Creating a plugin

You can extend pretalx with custom Python code using the official plugin API. Think of every plugin as an independent Django application living in its own python package installed like any other python module.

The communication between pretalx and the plugins happens using Django’s signal dispatcher feature. The core modules of pretalx expose signals which you can read about on the next pages.

To create a new plugin, create a new python package which must be a valid Django application and must contain plugin meta-data, as described below. You will need some boilerplate for every plugin to get started. To save your time, we created a cookiecutter template that you can use like this:

(env)$ pip install cookiecutter
(env)$ cookiecutter

This will ask you some questions and then create a project folder for your plugin.

The following pages go into detail about the types of plugins supported. While these instructions don’t assume that you know a lot about pretalx, they do assume that you have prior knowledge about Django (e.g. its view layer, how its ORM works, topics covered in the Django tutorial.).

Plugin meta-data

The plugin meta-data lives inside a PretalxPluginMeta class inside your configuration class. The meta-data class must define the following attributes:






The human-readable name of your plugin



Your name



A human-readable version code of your plugin



A more verbose description of what your plugin does.

A working example would be:

 1from django.apps import AppConfig
 2from django.utils.translation import ugettext_lazy as _
 5class FacebookApp(AppConfig):
 6    name = 'pretalx_facebook'
 7    verbose_name = _("Facebook")
 9    class PretalxPluginMeta:
10        name = _("Facebook")
11        author = _("the pretalx team")
12        version = '1.0.0'
13        visible = True
14        restricted = False
15        description = _("This plugin allows you to post talks to facebook.")
18default_app_config = 'pretalx_facebook.FacebookApp'

Plugin registration

Somehow, pretalx needs to know that your plugin exists at all. For this purpose, we make use of the entry point feature of setuptools. To register a plugin that lives in a separate python package, your should contain something like this:

2    args...,
3    entry_points="""

This will automatically make pretalx discover this plugin as soon as you have installed it e.g. through pip. During development, you can run python develop inside your plugin source directory to make it discoverable.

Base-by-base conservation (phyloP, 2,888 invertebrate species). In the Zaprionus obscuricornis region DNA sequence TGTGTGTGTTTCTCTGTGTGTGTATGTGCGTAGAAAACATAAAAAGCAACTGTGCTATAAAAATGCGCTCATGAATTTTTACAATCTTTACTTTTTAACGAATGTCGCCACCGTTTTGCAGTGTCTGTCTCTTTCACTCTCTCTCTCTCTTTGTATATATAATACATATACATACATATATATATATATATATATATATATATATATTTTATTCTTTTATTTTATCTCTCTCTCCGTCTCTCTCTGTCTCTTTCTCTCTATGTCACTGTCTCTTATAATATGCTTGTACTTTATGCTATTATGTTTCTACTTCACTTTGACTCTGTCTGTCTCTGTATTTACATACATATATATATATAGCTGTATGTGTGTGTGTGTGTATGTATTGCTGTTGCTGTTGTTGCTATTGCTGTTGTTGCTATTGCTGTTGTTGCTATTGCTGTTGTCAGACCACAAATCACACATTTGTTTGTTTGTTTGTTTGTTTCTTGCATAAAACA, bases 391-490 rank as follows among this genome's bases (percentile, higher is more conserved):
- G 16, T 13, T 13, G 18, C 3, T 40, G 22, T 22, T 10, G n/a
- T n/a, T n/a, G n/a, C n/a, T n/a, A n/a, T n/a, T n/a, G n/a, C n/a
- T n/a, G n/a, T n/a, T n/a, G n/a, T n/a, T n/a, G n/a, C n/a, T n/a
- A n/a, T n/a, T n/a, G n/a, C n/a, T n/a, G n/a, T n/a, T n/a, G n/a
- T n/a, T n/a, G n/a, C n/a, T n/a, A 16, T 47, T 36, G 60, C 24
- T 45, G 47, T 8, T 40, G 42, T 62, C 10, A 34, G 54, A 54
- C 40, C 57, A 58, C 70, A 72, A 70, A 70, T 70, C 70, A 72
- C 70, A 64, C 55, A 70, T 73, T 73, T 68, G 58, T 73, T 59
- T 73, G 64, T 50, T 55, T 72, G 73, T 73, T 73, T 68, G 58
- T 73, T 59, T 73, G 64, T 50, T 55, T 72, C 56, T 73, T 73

pretalx defines signals which your plugin can listen for. We will go into the details of the different signals in the following pages. We suggest that you put your signal receivers into a signals submodule of your plugin. You should extend your AppConfig (see above) by the following method to make your receivers available:

1class PaypalApp(AppConfig):
4    def ready(self):
5        from . import signals  # noqa

You can optionally specify code that you want to execute when the organiser activates your plugin for an event in the installed method, and code to execute upon removal in the uninstalled method:

1class PaypalApp(AppConfig):
4    def installed(self, event):
5        pass  # Your code here
7    def uninstalled(self, event):
8        pass  # Your code here

The AppConfig class may also implement the method is_available(event) which checks if a plugin is available for a specific event. If not, it will not be shown on the plugin list for that event, and cannot be enabled.


Your plugin may define custom views. If you put an urls submodule into your plugin module, pretalx will automatically import it and include it into the root URL configuration with the namespace plugins:<label>:, where <label> is your Django application label.


We recommend that non-backend-URLs start with a /p/ to avoid collisions with event names.


If you define custom URLs and views, you are on your own with checking that the calling user has logged in, has appropriate permissions, and more. We plan on providing native support for this in a later version.


Occasionally, your plugin may need system-level configuration that doesn’t need its own API. In this case, you can ask users to provide this configuration via their pretalx.cfg file. Ask them to put their configuration in a section with the title [plugin:your_plugin_name], which pretalx will then provide in settings.PLUGIN_SETTINGS[your_plugin_name], like this:


Which you can use in your code like this:

from django.conf import settings
assert settings.PLUGIN_SETTINGS["pretalx_soap"]["endpoint"] == ""

New in version 1.1: The PLUGIN_SETTINGS configuration was added in pretalx 1.1.